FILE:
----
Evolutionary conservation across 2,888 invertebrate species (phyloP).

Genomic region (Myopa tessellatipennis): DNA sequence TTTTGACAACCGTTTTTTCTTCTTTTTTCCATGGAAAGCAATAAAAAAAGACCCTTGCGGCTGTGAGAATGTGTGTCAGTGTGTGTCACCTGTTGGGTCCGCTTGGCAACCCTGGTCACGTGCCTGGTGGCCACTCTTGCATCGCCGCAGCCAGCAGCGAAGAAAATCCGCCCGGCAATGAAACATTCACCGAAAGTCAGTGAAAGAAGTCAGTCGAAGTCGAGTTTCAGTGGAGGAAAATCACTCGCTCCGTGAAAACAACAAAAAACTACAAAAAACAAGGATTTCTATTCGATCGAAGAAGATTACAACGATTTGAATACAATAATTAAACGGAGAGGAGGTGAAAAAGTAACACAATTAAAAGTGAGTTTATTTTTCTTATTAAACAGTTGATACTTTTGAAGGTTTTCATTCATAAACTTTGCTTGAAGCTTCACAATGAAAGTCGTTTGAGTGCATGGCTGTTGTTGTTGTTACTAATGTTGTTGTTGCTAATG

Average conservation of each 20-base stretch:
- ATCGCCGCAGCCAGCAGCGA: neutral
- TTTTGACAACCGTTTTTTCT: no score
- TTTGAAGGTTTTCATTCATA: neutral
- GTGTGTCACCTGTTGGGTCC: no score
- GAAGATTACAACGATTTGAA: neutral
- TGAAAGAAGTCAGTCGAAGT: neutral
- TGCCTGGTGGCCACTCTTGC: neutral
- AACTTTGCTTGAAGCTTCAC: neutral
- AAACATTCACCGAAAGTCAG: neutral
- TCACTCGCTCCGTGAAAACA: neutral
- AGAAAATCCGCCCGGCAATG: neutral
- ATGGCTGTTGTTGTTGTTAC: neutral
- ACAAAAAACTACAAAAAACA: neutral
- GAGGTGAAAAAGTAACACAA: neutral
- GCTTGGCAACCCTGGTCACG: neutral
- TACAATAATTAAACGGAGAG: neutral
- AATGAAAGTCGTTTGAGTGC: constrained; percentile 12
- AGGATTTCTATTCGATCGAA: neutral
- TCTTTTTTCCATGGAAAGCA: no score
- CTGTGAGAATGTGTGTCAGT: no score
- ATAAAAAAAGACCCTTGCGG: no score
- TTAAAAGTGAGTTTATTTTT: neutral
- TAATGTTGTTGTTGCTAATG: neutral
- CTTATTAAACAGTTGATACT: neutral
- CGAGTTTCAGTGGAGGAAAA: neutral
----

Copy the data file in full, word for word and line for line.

Evolutionary conservation across 2,888 invertebrate species (phyloP).

Genomic region (Myopa tessellatipennis): DNA sequence TTTTGACAACCGTTTTTTCTTCTTTTTTCCATGGAAAGCAATAAAAAAAGACCCTTGCGGCTGTGAGAATGTGTGTCAGTGTGTGTCACCTGTTGGGTCCGCTTGGCAACCCTGGTCACGTGCCTGGTGGCCACTCTTGCATCGCCGCAGCCAGCAGCGAAGAAAATCCGCCCGGCAATGAAACATTCACCGAAAGTCAGTGAAAGAAGTCAGTCGAAGTCGAGTTTCAGTGGAGGAAAATCACTCGCTCCGTGAAAACAACAAAAAACTACAAAAAACAAGGATTTCTATTCGATCGAAGAAGATTACAACGATTTGAATACAATAATTAAACGGAGAGGAGGTGAAAAAGTAACACAATTAAAAGTGAGTTTATTTTTCTTATTAAACAGTTGATACTTTTGAAGGTTTTCATTCATAAACTTTGCTTGAAGCTTCACAATGAAAGTCGTTTGAGTGCATGGCTGTTGTTGTTGTTACTAATGTTGTTGTTGCTAATG

Average conservation of each 20-base stretch:
- ATCGCCGCAGCCAGCAGCGA: neutral
- TTTTGACAACCGTTTTTTCT: no score
- TTTGAAGGTTTTCATTCATA: neutral
- GTGTGTCACCTGTTGGGTCC: no score
- GAAGATTACAACGATTTGAA: neutral
- TGAAAGAAGTCAGTCGAAGT: neutral
- TGCCTGGTGGCCACTCTTGC: neutral
- AACTTTGCTTGAAGCTTCAC: neutral
- AAACATTCACCGAAAGTCAG: neutral
- TCACTCGCTCCGTGAAAACA: neutral
- AGAAAATCCGCCCGGCAATG: neutral
- ATGGCTGTTGTTGTTGTTAC: neutral
- ACAAAAAACTACAAAAAACA: neutral
- GAGGTGAAAAAGTAACACAA: neutral
- GCTTGGCAACCCTGGTCACG: neutral
- TACAATAATTAAACGGAGAG: neutral
- AATGAAAGTCGTTTGAGTGC: constrained; percentile 12
- AGGATTTCTATTCGATCGAA: neutral
- TCTTTTTTCCATGGAAAGCA: no score
- CTGTGAGAATGTGTGTCAGT: no score
- ATAAAAAAAGACCCTTGCGG: no score
- TTAAAAGTGAGTTTATTTTT: neutral
- TAATGTTGTTGTTGCTAATG: neutral
- CTTATTAAACAGTTGATACT: neutral
- CGAGTTTCAGTGGAGGAAAA: neutral